The park rangers showed up quickly to maintain distance between the animals and the people who gather to see and photograph them. One had a shovel that we thought was intended for cleaning up the scat. Perhaps. But its more pronounced use was to dragged along the pavement to scare the beast to move on.

A male elk and his harem crossing the road

Elk are glorious, elegantly formed creatures.

We learned one way to tell them from deer is their white rumps. It doesn't hurt that they also stand a full foot taller than any stag deer I have seen. Every sighting of an elk or group of them attracts a crowd of on-lookers.

From the Grand to the Small.

Our other wildlife adventure was to sit on the porch of our cabin and watch a nest of ground squirrels gather food and stuff for their nest. One little squirrel would run over to the mulch border at the edge of our porch, jam its mouth with mulch, reject some and hold other, then scramble off to the nest with a mouthful of building material.

At first we thought it was eating. As we watched, however, we saw that it was a gathering activity.

Yellowstone by horseback

That afternoon, Susanne and Melissa went to the stable for an hour-and-half of horseback riding. The activity was enjoyed, with post-posterior aches, but enjoyed on docile and easy-riding horses. There were eight riders plus two guides on the trail ride, all on western saddles. One guide led the group while a second rode alongside. The latter guide pointed out unusual features along the trail.

"No wireless for you."

One disappointment for us was the absence of internet wireless service anywhere except in the staff quarters. Unfortunately, guests were not invited to use that facility. We rely on the internet for research and felt seriously deprived. If that sounds like you, be prepared. Or maybe the park authorities will find a way to extend staff privielges to the guests before you visit.

The Yellow Bus Tour

One of the events we learned about was an afternoon tour of the park in a yellow 1934 White Motor Company bus, the kind used by the park in the '30s through the 1950s. They have been refurbished, reupholstered and fitted with the latest in safety equipment.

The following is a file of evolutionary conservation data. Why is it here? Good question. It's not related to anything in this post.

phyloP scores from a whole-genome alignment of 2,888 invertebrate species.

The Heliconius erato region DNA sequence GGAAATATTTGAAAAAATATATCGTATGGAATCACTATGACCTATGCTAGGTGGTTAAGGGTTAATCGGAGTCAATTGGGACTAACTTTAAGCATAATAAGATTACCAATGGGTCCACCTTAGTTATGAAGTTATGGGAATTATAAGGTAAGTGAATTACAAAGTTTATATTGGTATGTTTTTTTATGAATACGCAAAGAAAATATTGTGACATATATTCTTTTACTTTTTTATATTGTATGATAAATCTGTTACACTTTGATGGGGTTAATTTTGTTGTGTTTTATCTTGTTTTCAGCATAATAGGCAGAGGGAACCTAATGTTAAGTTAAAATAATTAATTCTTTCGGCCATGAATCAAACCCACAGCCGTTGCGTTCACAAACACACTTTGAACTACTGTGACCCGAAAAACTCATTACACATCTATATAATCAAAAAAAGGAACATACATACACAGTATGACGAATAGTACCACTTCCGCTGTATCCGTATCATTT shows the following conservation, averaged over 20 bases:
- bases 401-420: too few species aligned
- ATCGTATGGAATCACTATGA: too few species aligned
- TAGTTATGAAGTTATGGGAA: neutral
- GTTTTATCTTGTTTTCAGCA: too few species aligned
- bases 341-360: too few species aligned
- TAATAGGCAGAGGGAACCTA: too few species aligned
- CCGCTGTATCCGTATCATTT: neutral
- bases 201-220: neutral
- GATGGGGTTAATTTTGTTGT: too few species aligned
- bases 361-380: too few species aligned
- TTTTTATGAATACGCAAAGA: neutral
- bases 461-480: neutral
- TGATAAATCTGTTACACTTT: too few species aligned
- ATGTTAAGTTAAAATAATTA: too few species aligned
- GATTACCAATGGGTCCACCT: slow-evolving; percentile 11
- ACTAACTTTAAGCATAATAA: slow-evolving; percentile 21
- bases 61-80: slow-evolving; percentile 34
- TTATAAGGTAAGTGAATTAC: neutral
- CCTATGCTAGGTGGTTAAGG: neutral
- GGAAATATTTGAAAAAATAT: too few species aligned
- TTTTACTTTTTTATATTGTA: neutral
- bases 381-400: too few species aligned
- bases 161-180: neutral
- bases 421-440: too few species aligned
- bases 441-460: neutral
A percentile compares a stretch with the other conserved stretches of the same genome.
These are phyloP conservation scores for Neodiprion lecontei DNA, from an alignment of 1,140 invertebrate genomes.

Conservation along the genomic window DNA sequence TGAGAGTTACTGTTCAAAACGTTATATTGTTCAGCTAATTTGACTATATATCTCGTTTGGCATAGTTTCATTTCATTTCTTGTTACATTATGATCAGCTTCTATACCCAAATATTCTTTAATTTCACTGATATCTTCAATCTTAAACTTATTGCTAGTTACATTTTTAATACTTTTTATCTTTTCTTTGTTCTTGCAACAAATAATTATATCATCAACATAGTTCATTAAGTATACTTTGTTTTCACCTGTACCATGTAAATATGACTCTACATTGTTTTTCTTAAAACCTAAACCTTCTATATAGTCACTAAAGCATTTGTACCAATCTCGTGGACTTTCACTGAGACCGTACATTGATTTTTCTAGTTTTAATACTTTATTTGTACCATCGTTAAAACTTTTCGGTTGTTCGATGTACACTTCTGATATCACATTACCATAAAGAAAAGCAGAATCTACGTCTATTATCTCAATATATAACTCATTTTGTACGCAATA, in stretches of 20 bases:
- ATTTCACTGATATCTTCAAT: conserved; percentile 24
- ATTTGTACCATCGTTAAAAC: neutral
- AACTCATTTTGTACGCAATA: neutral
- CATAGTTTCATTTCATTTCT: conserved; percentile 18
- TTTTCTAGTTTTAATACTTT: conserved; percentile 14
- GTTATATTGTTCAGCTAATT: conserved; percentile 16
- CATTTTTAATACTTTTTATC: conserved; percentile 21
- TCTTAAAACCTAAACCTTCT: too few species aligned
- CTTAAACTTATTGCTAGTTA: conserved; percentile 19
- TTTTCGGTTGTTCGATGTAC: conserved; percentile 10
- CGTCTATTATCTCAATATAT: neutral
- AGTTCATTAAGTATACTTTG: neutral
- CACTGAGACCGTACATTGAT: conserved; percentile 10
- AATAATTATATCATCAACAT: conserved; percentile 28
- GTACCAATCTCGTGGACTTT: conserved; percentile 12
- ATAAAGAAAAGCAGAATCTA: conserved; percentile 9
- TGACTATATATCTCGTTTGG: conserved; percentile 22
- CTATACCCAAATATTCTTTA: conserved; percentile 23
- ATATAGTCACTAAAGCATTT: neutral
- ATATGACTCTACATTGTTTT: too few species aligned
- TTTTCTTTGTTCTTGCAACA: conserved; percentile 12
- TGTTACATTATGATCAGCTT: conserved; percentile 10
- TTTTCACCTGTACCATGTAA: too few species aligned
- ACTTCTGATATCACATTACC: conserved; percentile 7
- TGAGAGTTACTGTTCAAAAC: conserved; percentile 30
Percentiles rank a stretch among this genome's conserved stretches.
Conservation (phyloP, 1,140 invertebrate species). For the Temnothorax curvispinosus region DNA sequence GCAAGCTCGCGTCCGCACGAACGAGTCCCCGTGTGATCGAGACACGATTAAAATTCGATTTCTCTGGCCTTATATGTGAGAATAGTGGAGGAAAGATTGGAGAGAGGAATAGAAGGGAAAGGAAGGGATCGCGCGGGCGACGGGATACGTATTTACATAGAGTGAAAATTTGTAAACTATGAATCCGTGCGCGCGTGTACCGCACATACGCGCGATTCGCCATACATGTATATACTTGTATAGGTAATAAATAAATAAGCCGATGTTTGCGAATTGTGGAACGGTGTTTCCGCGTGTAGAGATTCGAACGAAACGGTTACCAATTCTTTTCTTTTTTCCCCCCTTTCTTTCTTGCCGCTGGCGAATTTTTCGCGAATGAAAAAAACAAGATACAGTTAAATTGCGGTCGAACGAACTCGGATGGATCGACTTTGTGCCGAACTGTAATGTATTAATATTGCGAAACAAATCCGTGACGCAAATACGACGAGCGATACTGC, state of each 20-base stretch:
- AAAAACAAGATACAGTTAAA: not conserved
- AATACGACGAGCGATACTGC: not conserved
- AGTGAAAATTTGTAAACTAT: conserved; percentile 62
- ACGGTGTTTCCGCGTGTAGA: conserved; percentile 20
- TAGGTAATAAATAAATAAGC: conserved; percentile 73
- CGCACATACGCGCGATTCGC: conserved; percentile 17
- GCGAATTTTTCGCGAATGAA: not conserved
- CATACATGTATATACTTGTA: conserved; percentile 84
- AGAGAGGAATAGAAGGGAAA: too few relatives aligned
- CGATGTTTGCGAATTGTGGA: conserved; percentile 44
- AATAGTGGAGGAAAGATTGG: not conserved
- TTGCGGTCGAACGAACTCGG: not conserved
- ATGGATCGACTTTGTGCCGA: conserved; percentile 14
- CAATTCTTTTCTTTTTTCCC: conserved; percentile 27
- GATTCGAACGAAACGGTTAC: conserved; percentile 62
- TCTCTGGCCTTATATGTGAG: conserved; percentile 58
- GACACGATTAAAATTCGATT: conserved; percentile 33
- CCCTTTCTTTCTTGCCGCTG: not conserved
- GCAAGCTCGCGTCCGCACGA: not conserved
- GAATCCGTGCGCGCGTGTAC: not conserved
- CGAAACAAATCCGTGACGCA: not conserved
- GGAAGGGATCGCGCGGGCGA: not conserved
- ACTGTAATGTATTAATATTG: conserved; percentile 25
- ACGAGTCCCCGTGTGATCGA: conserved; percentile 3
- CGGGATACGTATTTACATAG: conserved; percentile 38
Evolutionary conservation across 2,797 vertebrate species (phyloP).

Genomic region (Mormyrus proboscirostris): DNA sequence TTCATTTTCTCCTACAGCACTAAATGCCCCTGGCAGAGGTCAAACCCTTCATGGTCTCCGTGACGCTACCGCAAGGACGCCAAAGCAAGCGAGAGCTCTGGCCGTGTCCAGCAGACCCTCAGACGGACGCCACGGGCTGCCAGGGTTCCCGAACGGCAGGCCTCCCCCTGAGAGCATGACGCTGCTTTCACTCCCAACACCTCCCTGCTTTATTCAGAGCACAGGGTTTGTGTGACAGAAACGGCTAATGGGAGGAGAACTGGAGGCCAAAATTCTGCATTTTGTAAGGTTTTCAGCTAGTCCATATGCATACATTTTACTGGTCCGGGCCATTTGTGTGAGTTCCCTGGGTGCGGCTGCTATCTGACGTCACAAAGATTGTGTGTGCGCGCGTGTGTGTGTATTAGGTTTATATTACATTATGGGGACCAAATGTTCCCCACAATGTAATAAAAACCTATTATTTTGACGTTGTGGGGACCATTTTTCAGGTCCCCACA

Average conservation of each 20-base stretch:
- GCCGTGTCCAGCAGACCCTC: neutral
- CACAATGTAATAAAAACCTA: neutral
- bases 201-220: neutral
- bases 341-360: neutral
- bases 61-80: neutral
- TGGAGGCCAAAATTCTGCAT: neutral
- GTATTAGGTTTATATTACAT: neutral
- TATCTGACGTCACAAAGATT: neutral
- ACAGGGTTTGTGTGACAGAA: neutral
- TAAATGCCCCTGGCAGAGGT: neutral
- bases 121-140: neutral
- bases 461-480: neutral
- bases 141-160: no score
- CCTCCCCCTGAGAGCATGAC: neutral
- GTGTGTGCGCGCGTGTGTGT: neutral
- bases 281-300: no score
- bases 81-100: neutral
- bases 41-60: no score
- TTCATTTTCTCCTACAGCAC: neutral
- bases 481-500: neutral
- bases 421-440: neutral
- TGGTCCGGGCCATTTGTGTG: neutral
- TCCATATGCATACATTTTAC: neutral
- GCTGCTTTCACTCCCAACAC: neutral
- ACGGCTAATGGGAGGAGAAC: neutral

We tried to sign up but were told they only had one open seat left. So we put our names on a waiting list. (We had to request it: it appears a waiting list was not a concept they had previously embraced.)

We stuck around the lodge, enjoyed a drink on the sunny patio, watching more ground squirrels and witnessing the arrival of another family of elk. At the last minute, the impending open seats were closed when a previous reservations showed up at the last minute.

If you might consider taking the Yellow Bus Tour, sign up before you leave home.

Dinner that night was in the Grill

This was a more casual and relaxed venue. We enjoyed standard grill meals such as burgers, hot dogs, chili and stuff. It was good to have that option, which alos is open on a more flexible schedule.
Another evening of early to bed as we are off to Salt Lake City en route to Bryce Canyon in the morning.

You will note that there is no mention of Native American art in this blog

Even though we theoretically are in American Indian country, it turns out that Indian tribes who migrated through the area did not generally settle there. The conditions were considered too hostile, from severe winter weather to an entry in William Clark's journal from the Lewis and Clark Expedition suggesting that the mystical character of springs were considered unwelcoming for humans.

To experience some examples of Native American art, check out our websites: , , and .